Sexual abuse and incest,
During the past two decades, all forms of child abuse, including sexual abuse and incest, have received wide recognition. As a result, many women who were sexually abused as a child has stepped forward to express their abuse experiences; thereby breaking the “conspiracy of silence.” Incest is no longer in the closet, the family secrets, or the horror story that happened to someone else is now aired in the public arena.
A form of childhood sexual trauma
It is conservatively estimated that 40 per cent of American women and 20 per cent of men have experienced some form of childhood sexual trauma. Others studies suggested that as many as 180,000 women per million in the United States may have been incestuously abused before the age of 18, and as many as 45,000 per million may have been incestuously exploited by their own fathers. as survivors continue to come forward and disclose their incestuous experiences, these statistics, especially those for men, will increase steadily.
Childhood sexual abuse
Incest and child sexual abuse has become so widespread that many mental health professionals are assessing it as a major social problem. The importance of real trauma to the development of psychopathology is increasingly recognized. The most damaging of actual trauma is incest; the sexual exploitation of a child by a family member who stands in a parental role, or in a relationship invested with significant intimacy and authority.
Childhood sexual abuse refers to any sexual activities between an adult and a child; it does not matter whether the activity involves actual contact or not. All sexual activity between an adult and a child is abusive because it is nonconsensual, even in cases where the child appears to be a willing or an eager participant. This type of sexual activity violates the child’s life because children have neither the necessary experience nor the power that is required to give consent. Incest, on the other hand, refers to all sexual activity between family members whether abusive or non-abusive.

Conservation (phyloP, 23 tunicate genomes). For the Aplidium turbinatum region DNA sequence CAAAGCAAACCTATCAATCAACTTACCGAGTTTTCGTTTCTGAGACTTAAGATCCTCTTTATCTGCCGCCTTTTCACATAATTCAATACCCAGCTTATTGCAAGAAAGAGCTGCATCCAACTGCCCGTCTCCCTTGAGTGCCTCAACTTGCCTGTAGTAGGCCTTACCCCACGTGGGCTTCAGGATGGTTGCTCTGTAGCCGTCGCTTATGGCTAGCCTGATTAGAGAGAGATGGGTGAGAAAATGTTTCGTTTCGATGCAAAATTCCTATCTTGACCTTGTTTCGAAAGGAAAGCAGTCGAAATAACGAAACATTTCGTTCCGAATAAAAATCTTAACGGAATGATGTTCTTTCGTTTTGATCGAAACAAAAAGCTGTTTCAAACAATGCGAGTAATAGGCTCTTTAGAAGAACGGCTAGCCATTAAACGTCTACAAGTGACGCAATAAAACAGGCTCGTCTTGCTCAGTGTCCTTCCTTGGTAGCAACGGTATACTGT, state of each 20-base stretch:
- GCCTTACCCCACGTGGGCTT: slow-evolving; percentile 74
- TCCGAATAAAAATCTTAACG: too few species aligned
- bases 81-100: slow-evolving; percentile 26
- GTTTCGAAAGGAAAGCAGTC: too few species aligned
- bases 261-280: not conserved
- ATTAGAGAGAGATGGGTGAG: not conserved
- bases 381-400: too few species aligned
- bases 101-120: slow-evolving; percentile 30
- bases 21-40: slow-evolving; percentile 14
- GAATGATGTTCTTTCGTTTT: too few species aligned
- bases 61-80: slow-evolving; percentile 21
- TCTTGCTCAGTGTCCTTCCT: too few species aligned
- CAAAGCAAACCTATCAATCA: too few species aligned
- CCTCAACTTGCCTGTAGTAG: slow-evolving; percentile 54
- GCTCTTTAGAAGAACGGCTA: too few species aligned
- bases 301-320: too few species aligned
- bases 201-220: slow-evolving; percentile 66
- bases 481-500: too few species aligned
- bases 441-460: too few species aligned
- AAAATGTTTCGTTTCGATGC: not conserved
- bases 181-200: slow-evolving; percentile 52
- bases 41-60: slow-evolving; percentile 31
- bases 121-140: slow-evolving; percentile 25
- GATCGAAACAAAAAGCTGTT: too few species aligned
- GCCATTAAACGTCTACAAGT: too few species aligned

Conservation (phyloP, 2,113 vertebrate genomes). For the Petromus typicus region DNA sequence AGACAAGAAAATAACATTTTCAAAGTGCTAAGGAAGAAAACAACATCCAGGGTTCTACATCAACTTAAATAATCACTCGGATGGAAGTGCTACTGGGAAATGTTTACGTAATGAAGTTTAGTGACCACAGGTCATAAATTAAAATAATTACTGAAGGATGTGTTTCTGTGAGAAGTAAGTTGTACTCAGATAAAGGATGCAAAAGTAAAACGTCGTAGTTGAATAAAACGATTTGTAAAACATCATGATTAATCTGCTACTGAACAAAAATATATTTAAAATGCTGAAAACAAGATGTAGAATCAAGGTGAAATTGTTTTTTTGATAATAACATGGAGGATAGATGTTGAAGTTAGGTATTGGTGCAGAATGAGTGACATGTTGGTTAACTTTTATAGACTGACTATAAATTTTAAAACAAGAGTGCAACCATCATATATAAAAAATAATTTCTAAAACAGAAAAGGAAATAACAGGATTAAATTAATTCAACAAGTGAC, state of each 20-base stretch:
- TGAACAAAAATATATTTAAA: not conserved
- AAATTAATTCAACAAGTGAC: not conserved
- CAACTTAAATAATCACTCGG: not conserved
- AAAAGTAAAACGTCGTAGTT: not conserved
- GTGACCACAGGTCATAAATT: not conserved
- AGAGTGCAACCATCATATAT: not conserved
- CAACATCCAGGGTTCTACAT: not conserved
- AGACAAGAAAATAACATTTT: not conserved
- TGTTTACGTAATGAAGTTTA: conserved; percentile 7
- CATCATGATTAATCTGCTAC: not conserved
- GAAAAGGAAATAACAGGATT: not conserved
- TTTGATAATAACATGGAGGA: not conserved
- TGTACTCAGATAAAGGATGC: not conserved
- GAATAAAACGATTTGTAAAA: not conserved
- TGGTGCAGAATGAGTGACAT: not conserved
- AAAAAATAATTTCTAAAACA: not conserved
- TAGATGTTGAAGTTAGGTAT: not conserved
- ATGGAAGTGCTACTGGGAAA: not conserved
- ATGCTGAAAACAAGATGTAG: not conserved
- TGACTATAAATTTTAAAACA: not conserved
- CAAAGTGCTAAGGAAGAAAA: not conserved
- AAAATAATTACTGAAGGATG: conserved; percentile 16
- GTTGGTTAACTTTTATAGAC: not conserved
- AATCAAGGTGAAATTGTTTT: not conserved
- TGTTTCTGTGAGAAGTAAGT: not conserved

Turned-off by sex
Incest survivors often experience problems with closeness and intimacy. Often sexual activity and sometimes non-sexual activity can produce feelings of anxiety, rage, anger or numbness. Survivors are often turned-off by sex, or they can be very promiscuous. Intimacy and close relationship with a parent, friend or even therapist, may evoke the feeling that sex will occur. Inappropriate desires for sex with people who hurt you are common among adult survivors of childhood incest, as is the expectation of being taken advantage of.
Violated by deemed protectors
The feeling of absolute helplessness and hopelessness is often the most devastating factor in these young survivors of sexual abuse. When a child is violated by those deemed protectors, it destroys the belief that the world is safe, that things can be worked out, and that life is, indeed, manageable. For many survivors, the feeling of hopelessness and helplessness leads to unconsciously attempts to control everything and everyone in their immediate environment. Others may react by giving up control completely.
Finally, if you are a survivor or if you know someone who survived the trauma of incest or childhood sexual abuse; it is not too late to seek professional help and encourage them to do the same. Do not blame yourself. You have done no wrong; something bad was done to you, and you had no control nor the power to prevent it.